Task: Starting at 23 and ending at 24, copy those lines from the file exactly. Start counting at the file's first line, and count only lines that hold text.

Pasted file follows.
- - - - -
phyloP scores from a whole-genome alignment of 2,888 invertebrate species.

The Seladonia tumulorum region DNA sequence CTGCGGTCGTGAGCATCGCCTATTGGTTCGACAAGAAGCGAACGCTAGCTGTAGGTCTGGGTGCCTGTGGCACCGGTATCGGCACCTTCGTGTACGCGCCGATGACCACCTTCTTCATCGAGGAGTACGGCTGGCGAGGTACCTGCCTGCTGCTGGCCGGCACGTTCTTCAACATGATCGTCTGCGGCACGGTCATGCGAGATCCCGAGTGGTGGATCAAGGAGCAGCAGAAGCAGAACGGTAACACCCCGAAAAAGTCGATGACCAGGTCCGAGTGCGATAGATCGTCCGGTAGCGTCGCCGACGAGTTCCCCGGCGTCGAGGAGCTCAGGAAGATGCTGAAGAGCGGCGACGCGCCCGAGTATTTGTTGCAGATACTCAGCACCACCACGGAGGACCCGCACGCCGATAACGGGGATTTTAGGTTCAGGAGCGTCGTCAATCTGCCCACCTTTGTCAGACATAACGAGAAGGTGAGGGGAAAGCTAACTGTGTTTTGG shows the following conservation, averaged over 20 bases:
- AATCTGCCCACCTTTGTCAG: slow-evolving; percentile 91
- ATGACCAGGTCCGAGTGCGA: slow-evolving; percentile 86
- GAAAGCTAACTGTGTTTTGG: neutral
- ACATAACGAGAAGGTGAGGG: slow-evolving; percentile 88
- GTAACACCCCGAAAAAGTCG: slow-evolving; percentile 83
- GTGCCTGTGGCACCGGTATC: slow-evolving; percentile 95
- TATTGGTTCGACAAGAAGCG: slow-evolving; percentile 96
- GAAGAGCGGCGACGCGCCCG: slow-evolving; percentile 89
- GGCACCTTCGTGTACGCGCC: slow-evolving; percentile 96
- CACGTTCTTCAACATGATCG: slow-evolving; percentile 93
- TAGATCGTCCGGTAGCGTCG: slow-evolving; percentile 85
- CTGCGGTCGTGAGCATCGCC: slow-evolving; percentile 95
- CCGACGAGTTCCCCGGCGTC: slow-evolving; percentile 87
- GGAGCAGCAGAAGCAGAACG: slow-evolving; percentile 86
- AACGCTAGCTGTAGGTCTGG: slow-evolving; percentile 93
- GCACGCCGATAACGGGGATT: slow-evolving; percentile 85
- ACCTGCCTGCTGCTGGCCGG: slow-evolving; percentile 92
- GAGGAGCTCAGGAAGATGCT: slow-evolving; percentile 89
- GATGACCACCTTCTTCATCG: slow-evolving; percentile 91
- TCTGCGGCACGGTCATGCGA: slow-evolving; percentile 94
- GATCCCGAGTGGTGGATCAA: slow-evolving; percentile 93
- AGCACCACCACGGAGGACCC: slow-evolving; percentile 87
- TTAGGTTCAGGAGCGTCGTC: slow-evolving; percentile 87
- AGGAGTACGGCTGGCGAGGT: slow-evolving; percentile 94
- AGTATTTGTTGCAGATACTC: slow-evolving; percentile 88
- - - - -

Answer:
- GATCCCGAGTGGTGGATCAA: slow-evolving; percentile 93
- AGCACCACCACGGAGGACCC: slow-evolving; percentile 87